I’m old enough to remember when we were told that President Trump pulling out of the Paris climate agreement was basically the end of human life on the planet. The world would eventually burn away into a desert and it would be all our fault. Of course, that was then and this is now. Stephen Moore at the Washington Times reviewed the results of the latest BP Statistical Review of World Energy and discovered that America’s place in the global emissions puzzle isn’t living up to our billing as the evil climate change deniers we’re supposed to be. In fact, not only are our emissions not going up, but in 2017 we reduced our emissions more than any other developed country in the world. Go figure.

Take a wild guess what country is reducing its greenhouse gas emissions the most? Canada? Britain? France? India? Germany? Japan? No, no, no, no, no and no.

The answer to that question is the United States of America. Wow! How can that be? This must be a misprint. Fake news. America never signed the Kyoto Protocol some two decades ago. We never enacted a carbon tax. We don’t have a cap and trade carbon emission program. That evironmental villain Donald Trump pulled America out of the Paris climate accord that was signed by almost the entire rest of the civilized world.

Yet the latest world climate report from the BP Statistical Review of World Energy finds that in 2017, America reduced its carbon emissions by 0.5 percent, the most of all major countries. That’s especially impressive given that our economy grew by nearly 3 percent — so we had more growth and less pollution — the best of all worlds.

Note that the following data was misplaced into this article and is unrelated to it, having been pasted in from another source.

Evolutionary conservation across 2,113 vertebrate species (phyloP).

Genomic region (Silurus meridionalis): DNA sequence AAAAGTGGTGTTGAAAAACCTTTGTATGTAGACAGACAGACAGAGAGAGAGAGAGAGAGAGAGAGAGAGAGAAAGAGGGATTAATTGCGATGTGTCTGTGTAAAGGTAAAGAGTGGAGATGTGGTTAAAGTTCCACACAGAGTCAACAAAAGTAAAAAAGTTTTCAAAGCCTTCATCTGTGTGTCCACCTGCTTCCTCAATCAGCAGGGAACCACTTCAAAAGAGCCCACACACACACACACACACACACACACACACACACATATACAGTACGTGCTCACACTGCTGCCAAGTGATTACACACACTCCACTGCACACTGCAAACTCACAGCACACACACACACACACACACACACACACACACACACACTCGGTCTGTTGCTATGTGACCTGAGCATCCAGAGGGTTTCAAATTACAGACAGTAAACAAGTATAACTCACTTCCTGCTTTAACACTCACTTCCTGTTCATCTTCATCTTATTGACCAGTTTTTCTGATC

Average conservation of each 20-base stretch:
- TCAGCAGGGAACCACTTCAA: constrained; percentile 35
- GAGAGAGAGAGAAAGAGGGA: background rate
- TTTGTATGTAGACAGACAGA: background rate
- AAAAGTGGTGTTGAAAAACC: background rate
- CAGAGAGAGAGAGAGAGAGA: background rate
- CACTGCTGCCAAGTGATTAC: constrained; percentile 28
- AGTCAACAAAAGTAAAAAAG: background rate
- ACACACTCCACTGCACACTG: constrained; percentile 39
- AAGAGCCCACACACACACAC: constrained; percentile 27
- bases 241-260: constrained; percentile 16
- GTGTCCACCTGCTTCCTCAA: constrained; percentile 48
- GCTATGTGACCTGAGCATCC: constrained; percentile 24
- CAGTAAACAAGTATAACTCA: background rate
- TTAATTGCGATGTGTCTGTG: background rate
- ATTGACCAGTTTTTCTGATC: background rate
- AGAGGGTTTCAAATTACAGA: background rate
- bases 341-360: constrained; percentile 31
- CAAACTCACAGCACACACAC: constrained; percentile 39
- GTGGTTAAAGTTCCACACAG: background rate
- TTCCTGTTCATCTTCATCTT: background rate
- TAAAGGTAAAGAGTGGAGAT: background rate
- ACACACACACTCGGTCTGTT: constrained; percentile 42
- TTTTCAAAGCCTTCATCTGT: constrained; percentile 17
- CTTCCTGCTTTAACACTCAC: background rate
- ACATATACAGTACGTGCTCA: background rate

Sadly, not everyone is doing as well as we are in reducing greenhouse gases. In fact, pretty much nobody is even close. As this portion of the BP report shows, overall greenhouse gas emissions are up considerably, with the United States being one of only a handful of countries cutting back. All of those other Paris Climate Accord countries are falling way behind on their targets.

Global CO2 emissions from energy in 2017 grew by 1.6%, rebounding from the stagnant volumes during 2014-2016, and faster than the 10-year average of 1.3%

Declines were led by the US (-0.5%). This is the ninth time in this century that the US has had the largest decline in emissions in the world. This also was the third consecutive year that emissions in the US declined, though the fall was the smallest over the last three years.

Carbon emissions from energy use from the US are the lowest since 1992, the year that the UNFCCC came into existence. The next largest decline was in Ukraine (-10.1%).

The largest increase in carbon emissions in 2017 came from China (1.6%), a reversal from the past three years when the largest increases in emissions came from India. China’s emissions in 2017 were 0.3% higher than the previous peak in 2014. China has had the world’s largest increments in carbon emission every year this century except in four years – 2000 and between 2014-16.

So China and India are the two worst nations in terms of pollution in general and carbon emissions specifically. They’re not cutting back, but rather increasing at an alarming rate. But we can’t let the EU off the hook here. Of all the EU signatories to the Paris climate treaty, not one of them is meeting their current goals for emissions reduction. Only five of them – Luxembourg, Netherlands, France, Portugal and Sweden – are even at 50% of their targets. The rest are all trailing behind.

Moore makes a valid point when he wonders what all the fuss was about. Why would the United States want to sign on to an agreement which would produce even more financially crippling restrictions and requirements when we’re already ahead of the game in emissions reductions and our “partners” aren’t holding up their end of the deal anyway? Besides, with the dismal numbers coming out of China and India, any reductions we achieve are wiped out by those two nations immediately.

So why are we managing to get ahead and contributing to at least a slowing of emissions in some parts of the world? Because we took the lead in shale oil and natural gas production, both of which are dumping far fewer contaminants into the atmosphere than coal or pulp burning. But we’re supposed to be the bad guys. If these other nations want to tell us what to do in terms of carbon emissions they’d better at least catch up to us first.